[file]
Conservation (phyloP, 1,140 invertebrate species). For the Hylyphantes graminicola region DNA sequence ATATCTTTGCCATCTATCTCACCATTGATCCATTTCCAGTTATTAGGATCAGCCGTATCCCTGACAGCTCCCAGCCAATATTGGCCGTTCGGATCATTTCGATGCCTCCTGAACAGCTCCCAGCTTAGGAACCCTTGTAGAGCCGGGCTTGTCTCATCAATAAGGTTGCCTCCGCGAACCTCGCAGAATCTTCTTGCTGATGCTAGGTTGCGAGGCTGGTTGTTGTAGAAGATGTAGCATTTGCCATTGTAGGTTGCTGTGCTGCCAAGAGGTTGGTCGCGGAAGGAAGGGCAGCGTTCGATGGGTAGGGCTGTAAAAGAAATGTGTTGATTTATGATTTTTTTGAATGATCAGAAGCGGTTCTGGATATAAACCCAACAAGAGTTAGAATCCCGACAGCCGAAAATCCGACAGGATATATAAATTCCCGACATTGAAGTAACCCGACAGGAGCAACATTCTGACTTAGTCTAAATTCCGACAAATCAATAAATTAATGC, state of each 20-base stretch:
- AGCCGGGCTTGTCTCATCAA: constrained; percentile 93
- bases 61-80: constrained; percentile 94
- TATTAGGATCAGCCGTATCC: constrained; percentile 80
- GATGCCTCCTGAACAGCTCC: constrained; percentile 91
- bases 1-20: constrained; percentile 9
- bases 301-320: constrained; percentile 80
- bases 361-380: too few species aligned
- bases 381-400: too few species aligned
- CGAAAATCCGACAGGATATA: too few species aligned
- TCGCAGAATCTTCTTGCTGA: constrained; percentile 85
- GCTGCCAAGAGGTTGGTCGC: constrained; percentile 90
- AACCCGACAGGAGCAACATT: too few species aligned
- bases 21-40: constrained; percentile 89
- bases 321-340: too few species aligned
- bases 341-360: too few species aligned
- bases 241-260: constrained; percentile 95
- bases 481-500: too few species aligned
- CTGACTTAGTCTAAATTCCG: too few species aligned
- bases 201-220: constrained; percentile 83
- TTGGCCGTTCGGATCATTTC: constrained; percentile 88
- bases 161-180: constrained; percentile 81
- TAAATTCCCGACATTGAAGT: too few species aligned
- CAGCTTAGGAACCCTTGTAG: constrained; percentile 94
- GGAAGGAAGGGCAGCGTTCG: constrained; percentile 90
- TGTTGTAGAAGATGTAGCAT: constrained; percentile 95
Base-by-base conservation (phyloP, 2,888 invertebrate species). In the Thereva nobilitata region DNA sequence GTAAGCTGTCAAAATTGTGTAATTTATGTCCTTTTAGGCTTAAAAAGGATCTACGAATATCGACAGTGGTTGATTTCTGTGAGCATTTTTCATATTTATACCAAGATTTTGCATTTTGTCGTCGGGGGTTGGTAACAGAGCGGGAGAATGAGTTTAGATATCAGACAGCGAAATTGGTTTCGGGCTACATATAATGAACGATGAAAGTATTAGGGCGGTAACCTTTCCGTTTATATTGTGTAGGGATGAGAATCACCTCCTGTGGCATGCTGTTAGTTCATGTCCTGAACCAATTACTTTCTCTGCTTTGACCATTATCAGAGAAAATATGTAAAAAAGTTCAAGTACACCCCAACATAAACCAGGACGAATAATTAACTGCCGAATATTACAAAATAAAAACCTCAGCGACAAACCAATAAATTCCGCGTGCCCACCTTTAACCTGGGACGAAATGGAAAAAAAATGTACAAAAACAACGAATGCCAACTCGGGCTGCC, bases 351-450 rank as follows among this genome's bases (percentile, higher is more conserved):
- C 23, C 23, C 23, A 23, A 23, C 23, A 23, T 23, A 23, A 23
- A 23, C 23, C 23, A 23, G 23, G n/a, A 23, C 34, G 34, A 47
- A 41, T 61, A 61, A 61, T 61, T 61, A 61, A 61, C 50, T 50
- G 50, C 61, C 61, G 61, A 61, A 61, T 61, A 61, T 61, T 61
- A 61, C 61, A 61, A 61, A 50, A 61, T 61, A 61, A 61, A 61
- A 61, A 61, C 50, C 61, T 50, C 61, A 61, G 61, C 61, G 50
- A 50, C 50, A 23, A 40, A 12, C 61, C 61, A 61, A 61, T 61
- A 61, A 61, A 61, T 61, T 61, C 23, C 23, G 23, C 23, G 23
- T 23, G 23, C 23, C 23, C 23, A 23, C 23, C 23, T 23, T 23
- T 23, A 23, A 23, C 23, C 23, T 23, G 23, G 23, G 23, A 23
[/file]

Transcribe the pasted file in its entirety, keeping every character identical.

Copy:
Conservation (phyloP, 1,140 invertebrate species). For the Hylyphantes graminicola region DNA sequence ATATCTTTGCCATCTATCTCACCATTGATCCATTTCCAGTTATTAGGATCAGCCGTATCCCTGACAGCTCCCAGCCAATATTGGCCGTTCGGATCATTTCGATGCCTCCTGAACAGCTCCCAGCTTAGGAACCCTTGTAGAGCCGGGCTTGTCTCATCAATAAGGTTGCCTCCGCGAACCTCGCAGAATCTTCTTGCTGATGCTAGGTTGCGAGGCTGGTTGTTGTAGAAGATGTAGCATTTGCCATTGTAGGTTGCTGTGCTGCCAAGAGGTTGGTCGCGGAAGGAAGGGCAGCGTTCGATGGGTAGGGCTGTAAAAGAAATGTGTTGATTTATGATTTTTTTGAATGATCAGAAGCGGTTCTGGATATAAACCCAACAAGAGTTAGAATCCCGACAGCCGAAAATCCGACAGGATATATAAATTCCCGACATTGAAGTAACCCGACAGGAGCAACATTCTGACTTAGTCTAAATTCCGACAAATCAATAAATTAATGC, state of each 20-base stretch:
- AGCCGGGCTTGTCTCATCAA: constrained; percentile 93
- bases 61-80: constrained; percentile 94
- TATTAGGATCAGCCGTATCC: constrained; percentile 80
- GATGCCTCCTGAACAGCTCC: constrained; percentile 91
- bases 1-20: constrained; percentile 9
- bases 301-320: constrained; percentile 80
- bases 361-380: too few species aligned
- bases 381-400: too few species aligned
- CGAAAATCCGACAGGATATA: too few species aligned
- TCGCAGAATCTTCTTGCTGA: constrained; percentile 85
- GCTGCCAAGAGGTTGGTCGC: constrained; percentile 90
- AACCCGACAGGAGCAACATT: too few species aligned
- bases 21-40: constrained; percentile 89
- bases 321-340: too few species aligned
- bases 341-360: too few species aligned
- bases 241-260: constrained; percentile 95
- bases 481-500: too few species aligned
- CTGACTTAGTCTAAATTCCG: too few species aligned
- bases 201-220: constrained; percentile 83
- TTGGCCGTTCGGATCATTTC: constrained; percentile 88
- bases 161-180: constrained; percentile 81
- TAAATTCCCGACATTGAAGT: too few species aligned
- CAGCTTAGGAACCCTTGTAG: constrained; percentile 94
- GGAAGGAAGGGCAGCGTTCG: constrained; percentile 90
- TGTTGTAGAAGATGTAGCAT: constrained; percentile 95
Base-by-base conservation (phyloP, 2,888 invertebrate species). In the Thereva nobilitata region DNA sequence GTAAGCTGTCAAAATTGTGTAATTTATGTCCTTTTAGGCTTAAAAAGGATCTACGAATATCGACAGTGGTTGATTTCTGTGAGCATTTTTCATATTTATACCAAGATTTTGCATTTTGTCGTCGGGGGTTGGTAACAGAGCGGGAGAATGAGTTTAGATATCAGACAGCGAAATTGGTTTCGGGCTACATATAATGAACGATGAAAGTATTAGGGCGGTAACCTTTCCGTTTATATTGTGTAGGGATGAGAATCACCTCCTGTGGCATGCTGTTAGTTCATGTCCTGAACCAATTACTTTCTCTGCTTTGACCATTATCAGAGAAAATATGTAAAAAAGTTCAAGTACACCCCAACATAAACCAGGACGAATAATTAACTGCCGAATATTACAAAATAAAAACCTCAGCGACAAACCAATAAATTCCGCGTGCCCACCTTTAACCTGGGACGAAATGGAAAAAAAATGTACAAAAACAACGAATGCCAACTCGGGCTGCC, bases 351-450 rank as follows among this genome's bases (percentile, higher is more conserved):
- C 23, C 23, C 23, A 23, A 23, C 23, A 23, T 23, A 23, A 23
- A 23, C 23, C 23, A 23, G 23, G n/a, A 23, C 34, G 34, A 47
- A 41, T 61, A 61, A 61, T 61, T 61, A 61, A 61, C 50, T 50
- G 50, C 61, C 61, G 61, A 61, A 61, T 61, A 61, T 61, T 61
- A 61, C 61, A 61, A 61, A 50, A 61, T 61, A 61, A 61, A 61
- A 61, A 61, C 50, C 61, T 50, C 61, A 61, G 61, C 61, G 50
- A 50, C 50, A 23, A 40, A 12, C 61, C 61, A 61, A 61, T 61
- A 61, A 61, A 61, T 61, T 61, C 23, C 23, G 23, C 23, G 23
- T 23, G 23, C 23, C 23, C 23, A 23, C 23, C 23, T 23, T 23
- T 23, A 23, A 23, C 23, C 23, T 23, G 23, G 23, G 23, A 23